.............. between it and the +5 bus. or if the pin you want to be a '1' is
    ......... A0 , A1 , or A3 then just set bit 6 in OPTION. and dont forget using
    ..... movlw b'010101' & movwf GPIO to selecively set the i/o pins

    2. the code uses pin A2 for the output pulse. and it cant be set with an internal
    .............. Rpu like pins 0,1 and 3. the reason i think is that A2 shares the function
    ............... of where an external clock signal (TOCK1) is attached. and the bit 6 setting
    ................ is for all 3 or none. so if A2 were included with that group of pins
    .............. you would sacrifice any int'l Rpu's
    .................. at all in order to have a clean path in for the external clock.

    3. the code ver. for 0-1-0 that lacks a Rpu got me wondering what was the load
    ............... that output pin's CMOS circuitry would see. and the answer is the internal
    ............... input resistance of the scope probe being used to detect it.

    4. how long can the scope record signals is being revealed too. with the H=50.0 mS
    ............... for 12 divisions we and seeing it capable of 0.6 sec at least.

    5. and another thing that i'm still trying to grasp. it has to do with the first instant
    the uC is running. and when the pins designated as outputs have a 0 or 1
    on them. and how soon after that do the code commands begin to execute.
    and is 'start' a directive like END that tells the assembler the first line of actual
    commands that make up the program ? or is it merely a label ?
    ......... since there are other circuits connected to these pins with output signals
    on them ... then one has to know the big picture of how soon their state can be
    acted on. i'm not very clear about this all right now. and i guess that's
    the point. it seems like its a big deal. and that further digging will turn up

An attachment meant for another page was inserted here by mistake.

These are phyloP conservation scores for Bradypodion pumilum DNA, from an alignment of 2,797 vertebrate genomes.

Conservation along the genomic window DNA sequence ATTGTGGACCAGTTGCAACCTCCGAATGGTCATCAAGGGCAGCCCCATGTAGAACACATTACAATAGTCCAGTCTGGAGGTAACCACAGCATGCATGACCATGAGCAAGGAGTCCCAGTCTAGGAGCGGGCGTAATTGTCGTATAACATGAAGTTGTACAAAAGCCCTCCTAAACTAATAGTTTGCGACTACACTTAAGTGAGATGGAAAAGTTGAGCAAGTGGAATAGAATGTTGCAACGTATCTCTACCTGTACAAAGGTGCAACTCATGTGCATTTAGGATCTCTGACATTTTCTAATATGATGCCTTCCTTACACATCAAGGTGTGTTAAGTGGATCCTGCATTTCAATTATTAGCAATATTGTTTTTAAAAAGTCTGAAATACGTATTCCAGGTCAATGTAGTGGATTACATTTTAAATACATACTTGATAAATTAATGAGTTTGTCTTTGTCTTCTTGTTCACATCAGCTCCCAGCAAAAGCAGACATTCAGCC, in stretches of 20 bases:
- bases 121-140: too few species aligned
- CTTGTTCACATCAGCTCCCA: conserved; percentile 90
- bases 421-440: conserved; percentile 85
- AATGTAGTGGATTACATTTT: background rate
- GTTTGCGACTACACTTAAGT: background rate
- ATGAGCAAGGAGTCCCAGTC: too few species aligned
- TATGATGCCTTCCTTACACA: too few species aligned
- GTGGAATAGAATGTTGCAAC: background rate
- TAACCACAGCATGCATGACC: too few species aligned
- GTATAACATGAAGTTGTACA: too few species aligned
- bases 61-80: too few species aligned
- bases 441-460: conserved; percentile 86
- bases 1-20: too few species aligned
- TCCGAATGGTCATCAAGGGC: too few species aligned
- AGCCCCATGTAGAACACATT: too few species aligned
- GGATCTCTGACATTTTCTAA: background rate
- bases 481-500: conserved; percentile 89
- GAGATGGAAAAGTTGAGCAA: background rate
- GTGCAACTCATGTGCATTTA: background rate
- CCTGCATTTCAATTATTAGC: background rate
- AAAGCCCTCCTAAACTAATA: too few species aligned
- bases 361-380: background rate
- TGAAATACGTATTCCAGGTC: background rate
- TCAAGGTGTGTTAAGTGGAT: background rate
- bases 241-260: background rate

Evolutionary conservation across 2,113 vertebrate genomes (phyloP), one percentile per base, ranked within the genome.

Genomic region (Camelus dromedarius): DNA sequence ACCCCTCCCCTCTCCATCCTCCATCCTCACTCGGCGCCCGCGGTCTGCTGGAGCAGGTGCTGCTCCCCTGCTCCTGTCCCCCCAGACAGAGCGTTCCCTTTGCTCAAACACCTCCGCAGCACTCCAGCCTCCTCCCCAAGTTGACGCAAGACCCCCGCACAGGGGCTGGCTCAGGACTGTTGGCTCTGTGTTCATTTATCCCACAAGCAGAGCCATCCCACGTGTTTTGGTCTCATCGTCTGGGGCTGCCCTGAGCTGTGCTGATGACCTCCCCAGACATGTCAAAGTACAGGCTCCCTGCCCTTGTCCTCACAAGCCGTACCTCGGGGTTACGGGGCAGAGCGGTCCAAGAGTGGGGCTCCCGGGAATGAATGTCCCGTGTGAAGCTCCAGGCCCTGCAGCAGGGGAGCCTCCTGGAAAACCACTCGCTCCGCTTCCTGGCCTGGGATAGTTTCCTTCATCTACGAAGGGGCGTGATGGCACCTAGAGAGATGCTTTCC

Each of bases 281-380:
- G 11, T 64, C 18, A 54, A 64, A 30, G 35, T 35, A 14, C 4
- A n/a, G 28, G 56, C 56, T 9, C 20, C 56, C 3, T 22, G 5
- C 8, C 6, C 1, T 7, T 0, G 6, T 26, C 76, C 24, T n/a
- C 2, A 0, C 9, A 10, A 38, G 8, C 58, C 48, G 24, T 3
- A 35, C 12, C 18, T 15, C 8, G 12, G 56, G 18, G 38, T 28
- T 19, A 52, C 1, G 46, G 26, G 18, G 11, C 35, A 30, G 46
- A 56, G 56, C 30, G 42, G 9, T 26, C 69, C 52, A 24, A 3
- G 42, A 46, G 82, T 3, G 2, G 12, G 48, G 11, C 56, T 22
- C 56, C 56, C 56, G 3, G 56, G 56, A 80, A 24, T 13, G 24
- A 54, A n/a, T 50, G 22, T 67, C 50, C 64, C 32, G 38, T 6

some answers
    Last edited: Feb 13, 2017
    bob weir, Feb 13, 2017
  17. dR.eXntriK

    bob weir

    Sep 10, 2014
    Likes Received:
    feb 20 update

    summary : some coding mistakes are offered as examples to watch out for

    since last week i've been chasing my tail. stuck in a loop where the code doesnt work.
    several programs were not running right. so after some thought the header section
    was re-done to match the template file for each uC. then after that it was just
    brute force determination. and a little luck. this last push this morning led to
    discovering 2 errors in the code that were both right there all along , in plain sight.

    this is the first one . the purpose was to set bit 5 to '0' so the GPIO,2 pin is digital.
    if bit 5 is a '1' then the uC is expecting an external clock signal to enter on this GPIO,2
    pin. and thus render it not available for digital i/o use.

    43 movlw b'1100110'
    44 OPTION

    the error was not seeing that the operand , the binary number , has 7 bits not 8.
    thus bit 5 of this 7-bit number is a '1'. this keeps GPIO,2 from being digital.
    and in terms of the code action the led on pin gpio,2 never did light up.

    the correct line 43 is movlw b'11000110' ; as the OPTION is an 8-bit register.

    next was some code to create a 0-1-0 pulse on GPIO,5 using the commands bsf and bcf

    98 bsf GPIO,5 ;begin a GPIO pulse by making pin 5 be '1'
    99 movlw .3 ; make the width be 3x32u
    100 pagesel dly32u
    101 call dly32u
    102 banksel GPIO